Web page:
Stories – 19 March 2017

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Rev’d Jonathan Gale

1 Samuel 2: 1 – 10

Hannah’s Prayer

Hannah prayed and said,
‘My heart exults in the Lord;
my strength is exalted in my God.*
My mouth derides my enemies,
because I rejoice in my* victory.
2 ‘There is no Holy One like the Lord,
no one besides you;
there is no Rock like our God.
3 Talk no more so very proudly,
let not arrogance come from your mouth;
for the Lord is a God of knowledge,
and by him actions are weighed.
4 The bows of the mighty are broken,
but the feeble gird on strength.
5 Those who were full have hired themselves out for bread,
but those who were hungry are fat with spoil.
The barren has borne seven,
but she who has many children is forlorn.
6 The Lord kills and brings to life;
he brings down to Sheol and raises up.
7 The Lord makes poor and makes rich;
he brings low, he also exalts.
8 He raises up the poor from the dust;
he lifts the needy from the ash heap,
to make them sit with princes
and inherit a seat of honour.*
For the pillars of the earth are the Lord’s,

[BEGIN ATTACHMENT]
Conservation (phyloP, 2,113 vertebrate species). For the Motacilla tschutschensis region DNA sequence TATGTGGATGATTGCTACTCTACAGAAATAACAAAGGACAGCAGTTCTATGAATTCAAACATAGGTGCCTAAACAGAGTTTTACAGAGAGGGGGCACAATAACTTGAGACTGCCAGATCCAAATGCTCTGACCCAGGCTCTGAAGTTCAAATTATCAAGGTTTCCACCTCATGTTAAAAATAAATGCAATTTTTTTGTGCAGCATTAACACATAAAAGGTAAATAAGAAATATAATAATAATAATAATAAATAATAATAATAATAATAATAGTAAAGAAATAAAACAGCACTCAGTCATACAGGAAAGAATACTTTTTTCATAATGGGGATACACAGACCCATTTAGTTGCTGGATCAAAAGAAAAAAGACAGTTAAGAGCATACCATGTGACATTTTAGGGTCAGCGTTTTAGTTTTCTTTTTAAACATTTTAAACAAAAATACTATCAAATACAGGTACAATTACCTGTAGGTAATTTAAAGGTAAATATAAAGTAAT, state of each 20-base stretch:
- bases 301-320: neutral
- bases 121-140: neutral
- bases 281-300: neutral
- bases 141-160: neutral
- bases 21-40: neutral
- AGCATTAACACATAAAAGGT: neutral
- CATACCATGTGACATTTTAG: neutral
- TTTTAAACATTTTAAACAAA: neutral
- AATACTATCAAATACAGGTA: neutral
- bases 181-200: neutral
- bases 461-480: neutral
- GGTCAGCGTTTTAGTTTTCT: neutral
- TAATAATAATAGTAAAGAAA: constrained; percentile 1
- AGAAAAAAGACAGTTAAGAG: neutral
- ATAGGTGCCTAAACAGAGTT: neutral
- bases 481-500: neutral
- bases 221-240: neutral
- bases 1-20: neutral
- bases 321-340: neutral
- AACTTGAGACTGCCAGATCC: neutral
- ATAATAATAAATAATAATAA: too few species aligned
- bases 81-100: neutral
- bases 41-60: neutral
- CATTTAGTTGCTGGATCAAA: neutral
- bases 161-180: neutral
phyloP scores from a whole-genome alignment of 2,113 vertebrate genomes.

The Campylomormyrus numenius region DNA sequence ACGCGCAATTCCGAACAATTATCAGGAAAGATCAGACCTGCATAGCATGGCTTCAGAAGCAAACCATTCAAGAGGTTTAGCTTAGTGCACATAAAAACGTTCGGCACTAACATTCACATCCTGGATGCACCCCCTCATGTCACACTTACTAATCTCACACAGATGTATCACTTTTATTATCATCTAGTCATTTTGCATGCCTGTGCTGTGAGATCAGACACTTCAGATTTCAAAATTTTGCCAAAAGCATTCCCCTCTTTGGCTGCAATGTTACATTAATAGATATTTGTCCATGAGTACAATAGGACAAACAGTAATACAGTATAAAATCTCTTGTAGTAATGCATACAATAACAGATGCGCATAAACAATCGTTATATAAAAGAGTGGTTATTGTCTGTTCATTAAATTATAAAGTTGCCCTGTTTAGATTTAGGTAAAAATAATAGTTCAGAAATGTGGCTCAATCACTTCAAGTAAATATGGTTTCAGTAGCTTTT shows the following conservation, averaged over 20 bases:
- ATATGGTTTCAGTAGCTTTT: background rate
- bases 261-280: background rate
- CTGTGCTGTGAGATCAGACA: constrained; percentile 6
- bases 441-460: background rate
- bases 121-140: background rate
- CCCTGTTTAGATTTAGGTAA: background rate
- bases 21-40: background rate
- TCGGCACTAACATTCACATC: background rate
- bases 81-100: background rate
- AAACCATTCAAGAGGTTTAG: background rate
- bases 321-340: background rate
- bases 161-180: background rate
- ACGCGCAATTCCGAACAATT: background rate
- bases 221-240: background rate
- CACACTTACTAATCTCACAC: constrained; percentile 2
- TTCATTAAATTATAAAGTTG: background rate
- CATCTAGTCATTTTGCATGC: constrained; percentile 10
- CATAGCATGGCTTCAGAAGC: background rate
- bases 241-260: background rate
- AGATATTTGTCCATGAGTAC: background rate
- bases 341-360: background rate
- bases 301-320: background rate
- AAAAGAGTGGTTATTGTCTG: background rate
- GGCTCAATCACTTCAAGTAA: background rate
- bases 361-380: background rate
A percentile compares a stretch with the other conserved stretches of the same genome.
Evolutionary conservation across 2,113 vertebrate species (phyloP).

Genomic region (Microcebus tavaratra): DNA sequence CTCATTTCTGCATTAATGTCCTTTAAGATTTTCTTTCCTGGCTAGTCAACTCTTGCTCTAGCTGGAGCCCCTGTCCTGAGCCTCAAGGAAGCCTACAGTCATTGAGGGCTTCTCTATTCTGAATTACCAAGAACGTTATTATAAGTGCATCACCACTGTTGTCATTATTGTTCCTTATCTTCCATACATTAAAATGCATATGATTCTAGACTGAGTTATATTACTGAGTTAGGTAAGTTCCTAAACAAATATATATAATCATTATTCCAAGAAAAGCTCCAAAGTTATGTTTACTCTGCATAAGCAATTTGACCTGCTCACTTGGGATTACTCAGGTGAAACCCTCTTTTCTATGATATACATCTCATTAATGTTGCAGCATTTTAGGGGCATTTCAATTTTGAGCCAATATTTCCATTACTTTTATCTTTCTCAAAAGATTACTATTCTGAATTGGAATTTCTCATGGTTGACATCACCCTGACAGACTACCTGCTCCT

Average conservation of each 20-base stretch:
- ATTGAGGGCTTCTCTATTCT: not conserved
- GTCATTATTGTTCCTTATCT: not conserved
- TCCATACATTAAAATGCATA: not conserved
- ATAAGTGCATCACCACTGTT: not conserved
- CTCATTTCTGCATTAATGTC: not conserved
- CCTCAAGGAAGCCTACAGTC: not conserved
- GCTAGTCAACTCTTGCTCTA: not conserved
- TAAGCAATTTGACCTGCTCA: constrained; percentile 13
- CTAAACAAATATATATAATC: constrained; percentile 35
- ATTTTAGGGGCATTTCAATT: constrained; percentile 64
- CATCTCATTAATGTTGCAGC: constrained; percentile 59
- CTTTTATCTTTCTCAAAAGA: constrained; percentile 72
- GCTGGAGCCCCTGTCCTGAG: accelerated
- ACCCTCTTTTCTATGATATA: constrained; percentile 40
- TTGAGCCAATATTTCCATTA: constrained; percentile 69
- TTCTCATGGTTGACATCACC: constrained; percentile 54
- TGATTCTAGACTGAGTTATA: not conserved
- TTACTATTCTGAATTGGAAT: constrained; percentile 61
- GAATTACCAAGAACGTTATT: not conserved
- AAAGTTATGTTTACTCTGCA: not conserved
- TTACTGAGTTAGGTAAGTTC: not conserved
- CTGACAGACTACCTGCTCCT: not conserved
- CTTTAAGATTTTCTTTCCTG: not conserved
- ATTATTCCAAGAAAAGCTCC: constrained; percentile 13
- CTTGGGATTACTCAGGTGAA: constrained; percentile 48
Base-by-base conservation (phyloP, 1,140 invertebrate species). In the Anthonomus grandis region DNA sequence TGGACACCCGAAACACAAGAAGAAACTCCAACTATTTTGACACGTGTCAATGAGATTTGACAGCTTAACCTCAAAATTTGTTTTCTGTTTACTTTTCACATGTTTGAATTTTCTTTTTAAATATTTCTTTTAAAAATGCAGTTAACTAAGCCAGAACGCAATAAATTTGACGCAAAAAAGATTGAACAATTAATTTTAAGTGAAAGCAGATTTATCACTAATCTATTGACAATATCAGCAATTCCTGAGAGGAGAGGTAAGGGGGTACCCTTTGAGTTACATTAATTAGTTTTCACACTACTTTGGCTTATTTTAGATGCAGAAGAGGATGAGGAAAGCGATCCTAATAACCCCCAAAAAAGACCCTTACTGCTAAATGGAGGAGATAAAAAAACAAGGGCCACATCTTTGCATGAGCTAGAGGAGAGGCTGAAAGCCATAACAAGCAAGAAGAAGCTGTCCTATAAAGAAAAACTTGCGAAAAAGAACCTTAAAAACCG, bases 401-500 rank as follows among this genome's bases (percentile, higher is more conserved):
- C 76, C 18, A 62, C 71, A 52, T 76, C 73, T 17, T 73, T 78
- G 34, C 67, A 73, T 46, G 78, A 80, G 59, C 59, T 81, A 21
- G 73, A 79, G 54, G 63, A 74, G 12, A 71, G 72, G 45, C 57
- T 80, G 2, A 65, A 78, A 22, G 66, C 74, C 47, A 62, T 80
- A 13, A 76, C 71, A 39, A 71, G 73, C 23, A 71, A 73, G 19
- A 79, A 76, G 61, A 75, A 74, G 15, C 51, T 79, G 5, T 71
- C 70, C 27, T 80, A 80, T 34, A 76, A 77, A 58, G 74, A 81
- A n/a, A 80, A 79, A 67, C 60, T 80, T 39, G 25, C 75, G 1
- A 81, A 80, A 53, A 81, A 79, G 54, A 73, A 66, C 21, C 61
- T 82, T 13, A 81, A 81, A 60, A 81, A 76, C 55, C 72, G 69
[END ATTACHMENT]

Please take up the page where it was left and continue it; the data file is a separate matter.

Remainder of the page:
and on them he has set the world.
9 ‘He will guard the feet of his faithful ones,
but the wicked shall be cut off in darkness;
for not by might does one prevail.
10 The Lord! His adversaries shall be shattered;
the Most High* will thunder in heaven.
The Lord will judge the ends of the earth;
he will give strength to his king,
and exalt the power of his anointed.’

Acts 3: 1 – 10

Peter Heals a Crippled Beggar

One day Peter and John were going up to the temple at the hour of prayer, at three o’clock in the afternoon. 2And a man lame from birth was being carried in. People would lay him daily at the gate of the temple called the Beautiful Gate so that he could ask for alms from those entering the temple. 3When he saw Peter and John about to go into the temple, he asked them for alms. 4Peter looked intently at him, as did John, and said, ‘Look at us.’ 5And he fixed his attention on them, expecting to receive something from them. 6But Peter said, ‘I have no silver or gold, but what I have I give you; in the name of Jesus Christ of Nazareth,* stand up and walk.’ 7And he took him by the right hand and raised him up; and immediately his feet and ankles were made strong. 8Jumping up, he stood and began to walk, and he entered the temple with them, walking and leaping and praising God. 9All the people saw him walking and praising God, 10and they recognized him as the one who used to sit and ask for alms at the Beautiful Gate of the temple; and they were filled with wonder and amazement at what had happened to him.

John 4: 4 – 26

4But he had to go through Samaria. 5So he came to a Samaritan city called Sychar, near the plot of ground that Jacob had given to his son Joseph. 6Jacob’s well was there, and Jesus, tired out by his journey, was sitting by the well. It was about noon.